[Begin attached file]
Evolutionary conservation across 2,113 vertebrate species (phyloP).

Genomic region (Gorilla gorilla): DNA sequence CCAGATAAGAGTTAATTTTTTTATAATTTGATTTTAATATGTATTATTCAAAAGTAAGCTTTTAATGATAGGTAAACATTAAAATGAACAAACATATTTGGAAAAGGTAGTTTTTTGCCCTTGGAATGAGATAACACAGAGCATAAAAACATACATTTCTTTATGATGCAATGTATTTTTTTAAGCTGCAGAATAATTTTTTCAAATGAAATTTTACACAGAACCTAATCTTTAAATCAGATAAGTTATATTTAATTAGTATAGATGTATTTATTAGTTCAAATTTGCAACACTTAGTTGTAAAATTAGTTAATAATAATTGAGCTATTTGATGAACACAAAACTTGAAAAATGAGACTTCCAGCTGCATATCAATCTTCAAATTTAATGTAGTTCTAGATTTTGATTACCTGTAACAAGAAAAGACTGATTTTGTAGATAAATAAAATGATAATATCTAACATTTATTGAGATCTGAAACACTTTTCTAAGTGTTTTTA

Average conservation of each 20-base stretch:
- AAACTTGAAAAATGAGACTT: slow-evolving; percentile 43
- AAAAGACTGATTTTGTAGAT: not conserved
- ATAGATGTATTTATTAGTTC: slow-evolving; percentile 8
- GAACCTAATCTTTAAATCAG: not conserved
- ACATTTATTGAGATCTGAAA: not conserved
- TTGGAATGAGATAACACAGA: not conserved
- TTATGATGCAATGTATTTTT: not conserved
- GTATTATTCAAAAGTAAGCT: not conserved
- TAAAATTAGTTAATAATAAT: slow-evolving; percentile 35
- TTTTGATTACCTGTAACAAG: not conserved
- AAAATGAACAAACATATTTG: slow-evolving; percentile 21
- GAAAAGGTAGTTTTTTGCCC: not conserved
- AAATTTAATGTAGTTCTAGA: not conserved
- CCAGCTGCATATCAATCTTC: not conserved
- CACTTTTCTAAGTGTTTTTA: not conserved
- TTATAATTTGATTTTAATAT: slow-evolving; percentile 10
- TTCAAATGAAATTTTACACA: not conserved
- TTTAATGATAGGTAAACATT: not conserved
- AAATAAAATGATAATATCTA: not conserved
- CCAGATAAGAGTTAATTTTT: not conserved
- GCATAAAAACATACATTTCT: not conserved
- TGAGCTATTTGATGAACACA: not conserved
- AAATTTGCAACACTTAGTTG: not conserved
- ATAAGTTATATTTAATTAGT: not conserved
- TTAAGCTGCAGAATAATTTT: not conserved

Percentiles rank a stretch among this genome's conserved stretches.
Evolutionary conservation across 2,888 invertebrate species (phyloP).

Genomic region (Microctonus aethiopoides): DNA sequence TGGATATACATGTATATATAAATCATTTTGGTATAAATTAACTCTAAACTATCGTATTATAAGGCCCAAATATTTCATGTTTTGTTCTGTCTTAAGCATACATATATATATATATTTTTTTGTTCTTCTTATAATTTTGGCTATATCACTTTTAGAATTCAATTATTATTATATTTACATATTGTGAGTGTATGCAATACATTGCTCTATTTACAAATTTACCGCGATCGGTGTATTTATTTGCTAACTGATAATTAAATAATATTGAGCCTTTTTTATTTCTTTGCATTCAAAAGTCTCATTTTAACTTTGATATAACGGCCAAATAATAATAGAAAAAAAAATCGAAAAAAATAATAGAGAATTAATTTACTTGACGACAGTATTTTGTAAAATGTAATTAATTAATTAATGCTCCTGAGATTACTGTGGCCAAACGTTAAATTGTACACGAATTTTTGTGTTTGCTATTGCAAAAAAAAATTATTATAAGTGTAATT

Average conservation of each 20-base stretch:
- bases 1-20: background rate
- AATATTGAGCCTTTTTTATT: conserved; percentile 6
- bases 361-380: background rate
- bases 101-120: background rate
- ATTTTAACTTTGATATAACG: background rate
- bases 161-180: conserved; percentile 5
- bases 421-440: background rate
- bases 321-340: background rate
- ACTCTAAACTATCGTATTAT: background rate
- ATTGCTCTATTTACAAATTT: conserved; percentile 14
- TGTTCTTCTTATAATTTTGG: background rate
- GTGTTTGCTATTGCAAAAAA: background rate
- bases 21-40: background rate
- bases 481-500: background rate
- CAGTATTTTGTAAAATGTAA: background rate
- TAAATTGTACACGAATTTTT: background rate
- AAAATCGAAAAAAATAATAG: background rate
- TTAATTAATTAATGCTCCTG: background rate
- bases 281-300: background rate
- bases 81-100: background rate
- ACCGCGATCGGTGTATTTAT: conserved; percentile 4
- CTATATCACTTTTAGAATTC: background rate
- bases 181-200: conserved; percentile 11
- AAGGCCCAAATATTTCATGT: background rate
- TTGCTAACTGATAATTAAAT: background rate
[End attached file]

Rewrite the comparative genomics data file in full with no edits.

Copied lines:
Evolutionary conservation across 2,113 vertebrate species (phyloP).

Genomic region (Gorilla gorilla): DNA sequence CCAGATAAGAGTTAATTTTTTTATAATTTGATTTTAATATGTATTATTCAAAAGTAAGCTTTTAATGATAGGTAAACATTAAAATGAACAAACATATTTGGAAAAGGTAGTTTTTTGCCCTTGGAATGAGATAACACAGAGCATAAAAACATACATTTCTTTATGATGCAATGTATTTTTTTAAGCTGCAGAATAATTTTTTCAAATGAAATTTTACACAGAACCTAATCTTTAAATCAGATAAGTTATATTTAATTAGTATAGATGTATTTATTAGTTCAAATTTGCAACACTTAGTTGTAAAATTAGTTAATAATAATTGAGCTATTTGATGAACACAAAACTTGAAAAATGAGACTTCCAGCTGCATATCAATCTTCAAATTTAATGTAGTTCTAGATTTTGATTACCTGTAACAAGAAAAGACTGATTTTGTAGATAAATAAAATGATAATATCTAACATTTATTGAGATCTGAAACACTTTTCTAAGTGTTTTTA

Average conservation of each 20-base stretch:
- AAACTTGAAAAATGAGACTT: slow-evolving; percentile 43
- AAAAGACTGATTTTGTAGAT: not conserved
- ATAGATGTATTTATTAGTTC: slow-evolving; percentile 8
- GAACCTAATCTTTAAATCAG: not conserved
- ACATTTATTGAGATCTGAAA: not conserved
- TTGGAATGAGATAACACAGA: not conserved
- TTATGATGCAATGTATTTTT: not conserved
- GTATTATTCAAAAGTAAGCT: not conserved
- TAAAATTAGTTAATAATAAT: slow-evolving; percentile 35
- TTTTGATTACCTGTAACAAG: not conserved
- AAAATGAACAAACATATTTG: slow-evolving; percentile 21
- GAAAAGGTAGTTTTTTGCCC: not conserved
- AAATTTAATGTAGTTCTAGA: not conserved
- CCAGCTGCATATCAATCTTC: not conserved
- CACTTTTCTAAGTGTTTTTA: not conserved
- TTATAATTTGATTTTAATAT: slow-evolving; percentile 10
- TTCAAATGAAATTTTACACA: not conserved
- TTTAATGATAGGTAAACATT: not conserved
- AAATAAAATGATAATATCTA: not conserved
- CCAGATAAGAGTTAATTTTT: not conserved
- GCATAAAAACATACATTTCT: not conserved
- TGAGCTATTTGATGAACACA: not conserved
- AAATTTGCAACACTTAGTTG: not conserved
- ATAAGTTATATTTAATTAGT: not conserved
- TTAAGCTGCAGAATAATTTT: not conserved

Percentiles rank a stretch among this genome's conserved stretches.
Evolutionary conservation across 2,888 invertebrate species (phyloP).

Genomic region (Microctonus aethiopoides): DNA sequence TGGATATACATGTATATATAAATCATTTTGGTATAAATTAACTCTAAACTATCGTATTATAAGGCCCAAATATTTCATGTTTTGTTCTGTCTTAAGCATACATATATATATATATTTTTTTGTTCTTCTTATAATTTTGGCTATATCACTTTTAGAATTCAATTATTATTATATTTACATATTGTGAGTGTATGCAATACATTGCTCTATTTACAAATTTACCGCGATCGGTGTATTTATTTGCTAACTGATAATTAAATAATATTGAGCCTTTTTTATTTCTTTGCATTCAAAAGTCTCATTTTAACTTTGATATAACGGCCAAATAATAATAGAAAAAAAAATCGAAAAAAATAATAGAGAATTAATTTACTTGACGACAGTATTTTGTAAAATGTAATTAATTAATTAATGCTCCTGAGATTACTGTGGCCAAACGTTAAATTGTACACGAATTTTTGTGTTTGCTATTGCAAAAAAAAATTATTATAAGTGTAATT

Average conservation of each 20-base stretch:
- bases 1-20: background rate
- AATATTGAGCCTTTTTTATT: conserved; percentile 6
- bases 361-380: background rate
- bases 101-120: background rate
- ATTTTAACTTTGATATAACG: background rate
- bases 161-180: conserved; percentile 5
- bases 421-440: background rate
- bases 321-340: background rate
- ACTCTAAACTATCGTATTAT: background rate
- ATTGCTCTATTTACAAATTT: conserved; percentile 14
- TGTTCTTCTTATAATTTTGG: background rate
- GTGTTTGCTATTGCAAAAAA: background rate
- bases 21-40: background rate
- bases 481-500: background rate
- CAGTATTTTGTAAAATGTAA: background rate
- TAAATTGTACACGAATTTTT: background rate
- AAAATCGAAAAAAATAATAG: background rate
- TTAATTAATTAATGCTCCTG: background rate
- bases 281-300: background rate
- bases 81-100: background rate
- ACCGCGATCGGTGTATTTAT: conserved; percentile 4
- CTATATCACTTTTAGAATTC: background rate
- bases 181-200: conserved; percentile 11
- AAGGCCCAAATATTTCATGT: background rate
- TTGCTAACTGATAATTAAAT: background rate